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Harley, granddaughter of Henery and Rohini Frolich, spends quality time in the Community Garden, one of her favorite places.

Ridgecrest Community Garden celebrates three years

Everyone is invited to celebrate the third anniversary of the Ridgecrest Community Garden on Saturday, September 23, at 4:30 p.m. at 231 W Haloid Avenue.

The event begins with a welcome speech from Tyrone Ledford, President and Founder of the Garden and continues with food demonstrations using ingredients from the garden. There will be a salsa demonstration and pesto from scratch. Catered foods include Belizean and Jamaican Cuisine. A large speaker will feature a playlist with kid-friendly music, including pop, R&B, and alternative music.

“2023 was one of our biggest years of development,” says Ledford. “We accomplished so many things:  building our greenhouse, getting our herbal garden fully scaled out, planting over 30 fruit trees and over 30 flowering trees and close to 60 shrubs. It’s been a very big year in terms of our development and we want to go all out when we celebrate.”

The garden loved Tropical Storm Hillary. Ledford tells us about the woodchip layer over the soil, “It just soaks in all of the water and it retains the moisture of the water and then it waters our plants for weeks. Some of our soil is still moist from that tropical storm. The rainwater brings in nitrogen to our soil and our plants love nitrogen and it helps with their growth.”

The garden is more than things that grow in the ground. “I want people to know and realize that there’s no dream bigger than them,” says Ledford. “For us to accomplish something as big as building a sustainable community garden where we’re growing an array of different things that people would normally say can’t grow out here. Throughout the process, we have had people project what they can’t do on us. They’re unable to grow it and don’t believe these things can happen. We did not allow that to deter us from our vision and dream.

“This really could not have happened without the community seeing the vision and their being a part of the dream and being a part of changing the narrative.  The Ridgecrest Community Garden exists today from the community, always showing up and supporting and just being there and being positive. When people come here, they have this huge burst of inspiration; they go home, start their own garden, and put more time and energy into their own garden.”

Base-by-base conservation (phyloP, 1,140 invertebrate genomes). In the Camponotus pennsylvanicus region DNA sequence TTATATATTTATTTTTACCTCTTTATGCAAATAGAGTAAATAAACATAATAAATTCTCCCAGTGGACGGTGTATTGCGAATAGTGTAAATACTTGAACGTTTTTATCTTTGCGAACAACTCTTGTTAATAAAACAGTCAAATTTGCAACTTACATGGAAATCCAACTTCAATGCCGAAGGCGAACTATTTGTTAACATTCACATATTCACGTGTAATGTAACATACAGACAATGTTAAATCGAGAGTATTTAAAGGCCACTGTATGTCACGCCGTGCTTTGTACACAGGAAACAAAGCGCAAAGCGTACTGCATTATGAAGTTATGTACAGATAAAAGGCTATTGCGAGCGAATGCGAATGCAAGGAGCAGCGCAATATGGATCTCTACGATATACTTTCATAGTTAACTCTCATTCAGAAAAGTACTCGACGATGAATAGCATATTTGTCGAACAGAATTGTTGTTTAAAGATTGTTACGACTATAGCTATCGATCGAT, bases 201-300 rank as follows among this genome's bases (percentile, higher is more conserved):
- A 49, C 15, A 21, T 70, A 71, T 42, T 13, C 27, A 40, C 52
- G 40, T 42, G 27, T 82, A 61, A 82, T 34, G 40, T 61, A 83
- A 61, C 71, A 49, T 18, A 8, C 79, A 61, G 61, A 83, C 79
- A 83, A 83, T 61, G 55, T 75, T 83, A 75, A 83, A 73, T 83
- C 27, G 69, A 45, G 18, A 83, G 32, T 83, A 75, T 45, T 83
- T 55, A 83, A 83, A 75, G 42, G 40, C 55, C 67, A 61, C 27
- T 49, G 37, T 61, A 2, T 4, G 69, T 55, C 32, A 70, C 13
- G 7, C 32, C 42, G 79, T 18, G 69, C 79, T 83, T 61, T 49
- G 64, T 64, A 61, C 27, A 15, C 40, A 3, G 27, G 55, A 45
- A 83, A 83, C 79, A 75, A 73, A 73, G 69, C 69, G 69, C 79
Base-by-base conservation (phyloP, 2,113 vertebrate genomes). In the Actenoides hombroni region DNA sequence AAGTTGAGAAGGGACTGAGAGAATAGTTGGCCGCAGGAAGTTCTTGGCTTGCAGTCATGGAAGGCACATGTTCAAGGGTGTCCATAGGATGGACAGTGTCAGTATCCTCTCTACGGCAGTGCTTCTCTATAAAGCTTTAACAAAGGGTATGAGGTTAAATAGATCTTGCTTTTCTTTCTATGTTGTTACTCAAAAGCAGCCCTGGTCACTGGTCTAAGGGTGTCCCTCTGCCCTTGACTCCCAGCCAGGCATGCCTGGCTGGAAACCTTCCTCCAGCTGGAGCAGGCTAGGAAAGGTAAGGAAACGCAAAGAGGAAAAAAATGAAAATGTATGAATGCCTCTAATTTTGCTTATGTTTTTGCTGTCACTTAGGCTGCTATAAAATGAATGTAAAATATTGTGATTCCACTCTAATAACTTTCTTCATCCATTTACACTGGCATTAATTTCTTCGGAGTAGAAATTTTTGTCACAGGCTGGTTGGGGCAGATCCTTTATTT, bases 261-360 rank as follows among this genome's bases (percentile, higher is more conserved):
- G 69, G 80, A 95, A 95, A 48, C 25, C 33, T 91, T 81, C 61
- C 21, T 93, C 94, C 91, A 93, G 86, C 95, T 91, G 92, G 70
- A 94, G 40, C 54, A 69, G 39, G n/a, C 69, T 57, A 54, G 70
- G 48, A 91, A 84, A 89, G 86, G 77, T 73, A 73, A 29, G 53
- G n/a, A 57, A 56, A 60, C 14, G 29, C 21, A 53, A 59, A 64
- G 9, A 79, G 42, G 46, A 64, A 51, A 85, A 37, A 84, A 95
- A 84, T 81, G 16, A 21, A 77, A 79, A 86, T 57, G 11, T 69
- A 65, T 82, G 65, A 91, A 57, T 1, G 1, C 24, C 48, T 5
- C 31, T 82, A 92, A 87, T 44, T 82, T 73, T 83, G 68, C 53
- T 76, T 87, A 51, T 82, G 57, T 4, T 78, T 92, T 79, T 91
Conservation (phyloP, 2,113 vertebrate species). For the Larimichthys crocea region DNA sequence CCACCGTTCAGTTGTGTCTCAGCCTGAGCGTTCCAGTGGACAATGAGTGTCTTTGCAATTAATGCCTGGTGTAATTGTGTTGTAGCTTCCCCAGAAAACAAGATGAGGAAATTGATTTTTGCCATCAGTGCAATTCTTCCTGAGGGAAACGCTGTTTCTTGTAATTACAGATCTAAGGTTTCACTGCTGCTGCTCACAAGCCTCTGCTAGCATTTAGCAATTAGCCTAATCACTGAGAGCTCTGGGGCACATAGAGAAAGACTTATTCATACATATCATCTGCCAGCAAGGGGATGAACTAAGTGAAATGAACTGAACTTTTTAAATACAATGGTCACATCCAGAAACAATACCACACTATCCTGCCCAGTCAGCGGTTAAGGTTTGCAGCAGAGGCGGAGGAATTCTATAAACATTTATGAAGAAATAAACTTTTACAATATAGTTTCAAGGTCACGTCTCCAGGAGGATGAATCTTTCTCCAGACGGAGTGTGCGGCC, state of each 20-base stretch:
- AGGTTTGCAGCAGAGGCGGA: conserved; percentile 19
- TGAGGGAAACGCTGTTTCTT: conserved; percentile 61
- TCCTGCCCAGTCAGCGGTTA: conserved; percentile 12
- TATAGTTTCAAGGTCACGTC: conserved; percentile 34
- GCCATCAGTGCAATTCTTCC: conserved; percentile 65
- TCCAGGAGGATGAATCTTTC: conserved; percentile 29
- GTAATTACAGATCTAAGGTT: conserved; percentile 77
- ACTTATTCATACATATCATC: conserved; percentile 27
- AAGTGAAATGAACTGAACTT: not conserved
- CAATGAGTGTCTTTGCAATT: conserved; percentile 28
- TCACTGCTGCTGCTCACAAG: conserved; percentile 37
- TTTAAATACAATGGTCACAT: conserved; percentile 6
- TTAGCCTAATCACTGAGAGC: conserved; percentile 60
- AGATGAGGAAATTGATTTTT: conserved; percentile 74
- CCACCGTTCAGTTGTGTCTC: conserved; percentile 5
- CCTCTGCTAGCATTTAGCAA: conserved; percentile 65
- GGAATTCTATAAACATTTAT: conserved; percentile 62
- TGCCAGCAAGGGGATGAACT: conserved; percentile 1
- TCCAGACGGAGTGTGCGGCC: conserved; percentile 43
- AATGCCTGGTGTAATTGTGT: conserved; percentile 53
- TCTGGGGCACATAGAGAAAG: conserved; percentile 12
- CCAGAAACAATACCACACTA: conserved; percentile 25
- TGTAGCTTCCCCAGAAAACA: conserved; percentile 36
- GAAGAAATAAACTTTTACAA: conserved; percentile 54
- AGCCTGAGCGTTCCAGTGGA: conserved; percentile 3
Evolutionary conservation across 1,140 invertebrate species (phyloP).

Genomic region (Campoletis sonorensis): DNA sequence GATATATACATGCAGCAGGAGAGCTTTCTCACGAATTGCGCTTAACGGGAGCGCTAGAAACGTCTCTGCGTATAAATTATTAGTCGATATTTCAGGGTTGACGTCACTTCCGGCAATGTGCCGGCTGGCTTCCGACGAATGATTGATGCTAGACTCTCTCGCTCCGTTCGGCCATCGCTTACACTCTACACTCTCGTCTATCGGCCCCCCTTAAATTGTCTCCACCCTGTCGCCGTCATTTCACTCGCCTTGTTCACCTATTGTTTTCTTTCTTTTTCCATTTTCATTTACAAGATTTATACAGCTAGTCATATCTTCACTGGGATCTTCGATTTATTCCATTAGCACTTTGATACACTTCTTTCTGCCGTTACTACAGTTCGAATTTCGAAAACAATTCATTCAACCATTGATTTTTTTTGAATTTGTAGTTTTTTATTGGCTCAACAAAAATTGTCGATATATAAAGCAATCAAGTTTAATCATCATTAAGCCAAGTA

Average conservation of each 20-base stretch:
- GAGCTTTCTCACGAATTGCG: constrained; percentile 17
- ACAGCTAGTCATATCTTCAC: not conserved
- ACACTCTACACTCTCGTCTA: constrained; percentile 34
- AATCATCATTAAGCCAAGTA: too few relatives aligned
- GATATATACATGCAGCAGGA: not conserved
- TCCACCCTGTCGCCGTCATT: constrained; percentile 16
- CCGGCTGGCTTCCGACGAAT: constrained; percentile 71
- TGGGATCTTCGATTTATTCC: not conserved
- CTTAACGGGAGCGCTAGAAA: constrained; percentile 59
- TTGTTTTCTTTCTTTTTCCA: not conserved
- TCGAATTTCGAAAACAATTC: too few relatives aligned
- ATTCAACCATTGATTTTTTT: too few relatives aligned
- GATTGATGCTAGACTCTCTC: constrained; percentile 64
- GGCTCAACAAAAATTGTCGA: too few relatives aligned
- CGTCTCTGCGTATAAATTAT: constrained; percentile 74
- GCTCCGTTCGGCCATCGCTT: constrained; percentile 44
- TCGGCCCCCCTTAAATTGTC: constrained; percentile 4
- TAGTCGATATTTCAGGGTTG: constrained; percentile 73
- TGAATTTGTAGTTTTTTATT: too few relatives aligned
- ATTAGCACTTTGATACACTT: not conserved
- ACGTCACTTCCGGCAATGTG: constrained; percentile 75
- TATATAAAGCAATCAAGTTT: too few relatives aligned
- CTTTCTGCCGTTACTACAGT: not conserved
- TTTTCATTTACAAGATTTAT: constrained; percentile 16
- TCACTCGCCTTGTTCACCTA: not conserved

Beyond planting their own garden, some folks have been inspired to pursue their own dreams.  “I’ve seen that with many people who are involved with a community garden who go out to start their own organizations.”  He tells the story of one community garden member who, a few months ago,  told him about a dream about starting a youth program at the skate park. On August 26, he held his first event. “This is something that he didn’t think was possible. And then he went out and did it.”

Ledford extends an invitation, “Everyone’s invited to our third-anniversary event. We will have activities for children. So please bring your families; celebrate with us. This event is a social event for the community to come out. One of the main things we practice is building unity and the practices of collectivism, which is the idea of everyone coming together for a simple cause to help make things happen and us coming together as a community. This is what this event represents. It represents everyone who was a part of the development of the Ridgecrest Community Garden, whether from a distance or just giving words of wisdom or inspiration, whether you volunteered, shared, donated, or participated in any of our campaigns. Everyone had a role in making this happen, and this is to celebrate all of that.”

The News Review has an in-depth story about the Ridgecrest Community Garden in our June 9, 2023 Issue. It is available online at